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Some royal trivia

Following on from my musings about The Crown, here are some interesting facts about the British royal family. If you’ve ever wondered about their surname, the Queen’s full title or how the line of succession works, wonder no further…

Is it the House of Windsor, or Mountbatten-Windsor?

The official name of the British royal family is Windsor and has been since 1917, when George V changed the name from Saxe-Coburg-Gotha to Windsor because of anti-German sentiment in Britain and the Empire during the First World War (this had become increasingly problematic after the Germans had developed a twin-engined bomber called the Gotha G.IV which was capable of crossing the Channel and therefore bombing London). ‘Windsor’ was chosen because of that name’s long association with the monarchy.

The Mountbatten complication arose in 1952 when Elizabeth II succeeded to the throne, leading to questions about whether her children would use their father’s surname. By birth, Prince Philip had been a member of the House of Schleswig-Holstein-Sonderburg-Glucksburg (which provided the royal families of Denmark and Greece, hence his nickname ‘Phil the Greek’) but when he took British citizenship in 1947 he abandoned his foreign titles and took the surname Mountbatten, which was that of his mother's family (his mother was the daughter of Prince Louis of Battenburg, who had relinquished his own German titles and changed his name to the more English-sounding Mountbatten in 1917). While the idea of changing the royal family’s name to the House of Mountbatten (or Mountbatten-Windsor) was obviously supported by Prince Philip’s uncle, Lord Mountbatten, it was opposed by (among others) the Queen Mother and the Prime Minister, Winston Churchill.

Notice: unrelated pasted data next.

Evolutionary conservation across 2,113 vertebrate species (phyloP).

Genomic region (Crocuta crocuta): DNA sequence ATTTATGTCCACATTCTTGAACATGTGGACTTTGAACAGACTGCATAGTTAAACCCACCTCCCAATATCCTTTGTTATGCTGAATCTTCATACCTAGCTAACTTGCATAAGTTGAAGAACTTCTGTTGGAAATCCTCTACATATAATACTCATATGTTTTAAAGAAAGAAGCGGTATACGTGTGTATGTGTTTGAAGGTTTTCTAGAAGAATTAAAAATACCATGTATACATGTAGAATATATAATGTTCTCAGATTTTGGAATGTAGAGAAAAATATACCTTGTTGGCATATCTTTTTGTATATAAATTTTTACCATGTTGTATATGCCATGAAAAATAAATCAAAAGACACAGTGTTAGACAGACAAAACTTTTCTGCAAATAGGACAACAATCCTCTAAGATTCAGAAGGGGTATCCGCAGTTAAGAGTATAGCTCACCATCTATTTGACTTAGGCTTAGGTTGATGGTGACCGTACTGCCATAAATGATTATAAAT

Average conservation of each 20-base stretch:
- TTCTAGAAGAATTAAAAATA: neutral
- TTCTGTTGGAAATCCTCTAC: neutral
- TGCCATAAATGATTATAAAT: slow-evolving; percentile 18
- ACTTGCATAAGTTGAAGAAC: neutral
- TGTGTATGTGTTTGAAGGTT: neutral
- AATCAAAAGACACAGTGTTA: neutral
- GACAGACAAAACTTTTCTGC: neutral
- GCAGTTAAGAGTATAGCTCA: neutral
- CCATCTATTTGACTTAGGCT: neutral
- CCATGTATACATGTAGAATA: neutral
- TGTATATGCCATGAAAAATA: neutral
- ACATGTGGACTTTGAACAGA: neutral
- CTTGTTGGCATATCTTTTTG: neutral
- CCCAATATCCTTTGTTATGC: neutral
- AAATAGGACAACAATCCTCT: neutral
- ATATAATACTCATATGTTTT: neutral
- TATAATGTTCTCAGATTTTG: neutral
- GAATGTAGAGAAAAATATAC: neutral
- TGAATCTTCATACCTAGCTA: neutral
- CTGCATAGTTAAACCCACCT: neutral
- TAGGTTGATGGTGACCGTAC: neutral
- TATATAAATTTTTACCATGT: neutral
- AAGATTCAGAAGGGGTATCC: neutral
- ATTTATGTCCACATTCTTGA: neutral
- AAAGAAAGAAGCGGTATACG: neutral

In 1952 it was declared that the royal family would continue to be called the House of Windsor, but a 1960 declaration states that descendants of the Queen and Prince Philip can use the surname Mountbatten-Windsor if they want to. Surname usage among the Queen’s children and grandchildren varies. Princes Charles and Andrew were both referred to as ‘Lieutenant Windsor’ when they served in the Royal Navy, while Prince Edward has styled himself as ‘Edward Windsor’ for his TV work and his daughter, who does not have a royal title or a peerage, is called Lady Louise Windsor. Princess Anne and Prince Andrew both entered the name ‘Mountbatten-Windsor’ in official marriage register entries, while Prince William was referred to as ‘William Arthur Philip Louis Mountbatten-Windsor’ by the French courts during a lawsuit against a magazine that had published topless photographs of his wife. Meanwhile, Princes William and Harry have both used the surname ‘Wales’ while Princesses Beatrice and Eugenie have both used the surname ‘York’, referring to their fathers’ titles.

The Queen’s full title

“Her Majesty Elizabeth the Second, by the Grace of God of the United Kingdom of Great Britain and Northern Ireland, and of Her other Realms and Territories Queen, Head of the Commonwealth, Defender of the Faith”

This varies slightly in the “other Realms” of which she is head of state, and in Canada it is of course given in French as well. The Queen’s title is partly reiterated in the lettering on our coins – D.G.REG.F.D. stands for Dei Gratia Regina Fidei Defensatrix, which is Latin for ‘By the Grace of God, Queen and Defender of the Faith’.